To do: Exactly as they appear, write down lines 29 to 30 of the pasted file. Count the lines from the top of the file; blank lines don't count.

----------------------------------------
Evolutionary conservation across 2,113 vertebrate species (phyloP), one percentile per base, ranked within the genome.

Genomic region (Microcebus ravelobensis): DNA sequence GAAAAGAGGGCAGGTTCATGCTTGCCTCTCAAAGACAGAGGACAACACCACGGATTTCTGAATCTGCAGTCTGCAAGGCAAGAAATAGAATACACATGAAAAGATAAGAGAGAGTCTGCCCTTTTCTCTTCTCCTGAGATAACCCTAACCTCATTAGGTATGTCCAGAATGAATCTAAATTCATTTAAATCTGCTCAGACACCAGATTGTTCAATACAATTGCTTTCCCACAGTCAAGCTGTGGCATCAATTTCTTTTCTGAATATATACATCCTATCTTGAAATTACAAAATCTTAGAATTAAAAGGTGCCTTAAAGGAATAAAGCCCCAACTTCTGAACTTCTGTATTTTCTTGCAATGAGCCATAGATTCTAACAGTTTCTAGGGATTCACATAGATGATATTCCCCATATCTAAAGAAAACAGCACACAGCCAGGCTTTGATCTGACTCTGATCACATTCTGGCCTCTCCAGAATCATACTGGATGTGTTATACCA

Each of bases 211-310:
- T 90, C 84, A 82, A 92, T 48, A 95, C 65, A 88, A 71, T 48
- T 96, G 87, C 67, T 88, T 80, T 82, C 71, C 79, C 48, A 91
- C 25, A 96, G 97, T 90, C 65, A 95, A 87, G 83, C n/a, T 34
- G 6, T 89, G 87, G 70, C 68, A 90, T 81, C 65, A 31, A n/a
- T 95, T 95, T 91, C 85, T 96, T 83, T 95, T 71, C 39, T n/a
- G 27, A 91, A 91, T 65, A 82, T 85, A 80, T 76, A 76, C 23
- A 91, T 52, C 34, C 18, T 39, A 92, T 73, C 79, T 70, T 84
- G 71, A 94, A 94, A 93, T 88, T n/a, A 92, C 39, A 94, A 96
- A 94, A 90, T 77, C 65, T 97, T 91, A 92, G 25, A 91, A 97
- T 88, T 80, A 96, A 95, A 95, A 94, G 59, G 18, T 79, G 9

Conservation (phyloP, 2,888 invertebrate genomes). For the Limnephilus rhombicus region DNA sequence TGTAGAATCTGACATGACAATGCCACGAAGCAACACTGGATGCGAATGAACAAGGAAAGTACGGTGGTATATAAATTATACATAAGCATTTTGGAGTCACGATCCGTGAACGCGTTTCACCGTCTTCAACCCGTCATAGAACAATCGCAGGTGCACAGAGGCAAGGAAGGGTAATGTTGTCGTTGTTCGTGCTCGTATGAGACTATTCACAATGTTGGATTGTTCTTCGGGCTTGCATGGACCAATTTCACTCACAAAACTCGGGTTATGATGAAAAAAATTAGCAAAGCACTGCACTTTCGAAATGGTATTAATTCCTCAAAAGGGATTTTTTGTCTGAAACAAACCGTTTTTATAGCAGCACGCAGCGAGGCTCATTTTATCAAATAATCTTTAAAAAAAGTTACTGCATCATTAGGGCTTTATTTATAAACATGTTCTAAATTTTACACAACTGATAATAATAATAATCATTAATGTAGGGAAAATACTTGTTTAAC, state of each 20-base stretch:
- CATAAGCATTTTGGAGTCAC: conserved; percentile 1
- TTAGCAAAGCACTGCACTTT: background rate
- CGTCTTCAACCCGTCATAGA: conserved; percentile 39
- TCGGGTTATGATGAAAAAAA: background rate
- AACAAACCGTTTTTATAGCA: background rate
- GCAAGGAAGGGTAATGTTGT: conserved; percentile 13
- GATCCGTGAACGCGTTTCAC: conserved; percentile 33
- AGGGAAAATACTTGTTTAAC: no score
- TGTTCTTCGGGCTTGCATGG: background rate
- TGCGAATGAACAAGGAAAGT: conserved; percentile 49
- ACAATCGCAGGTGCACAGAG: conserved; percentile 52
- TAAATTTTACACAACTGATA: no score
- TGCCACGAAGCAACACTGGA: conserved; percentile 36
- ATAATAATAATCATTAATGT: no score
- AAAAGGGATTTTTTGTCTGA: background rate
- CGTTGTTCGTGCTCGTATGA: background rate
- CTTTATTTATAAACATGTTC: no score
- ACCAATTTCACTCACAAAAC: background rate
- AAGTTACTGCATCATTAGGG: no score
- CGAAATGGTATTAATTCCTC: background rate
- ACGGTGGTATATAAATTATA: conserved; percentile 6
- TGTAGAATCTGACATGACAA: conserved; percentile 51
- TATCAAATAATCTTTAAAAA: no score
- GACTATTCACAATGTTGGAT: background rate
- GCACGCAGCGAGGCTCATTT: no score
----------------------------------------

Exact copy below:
- AAAAGGGATTTTTTGTCTGA: background rate
- CGTTGTTCGTGCTCGTATGA: background rate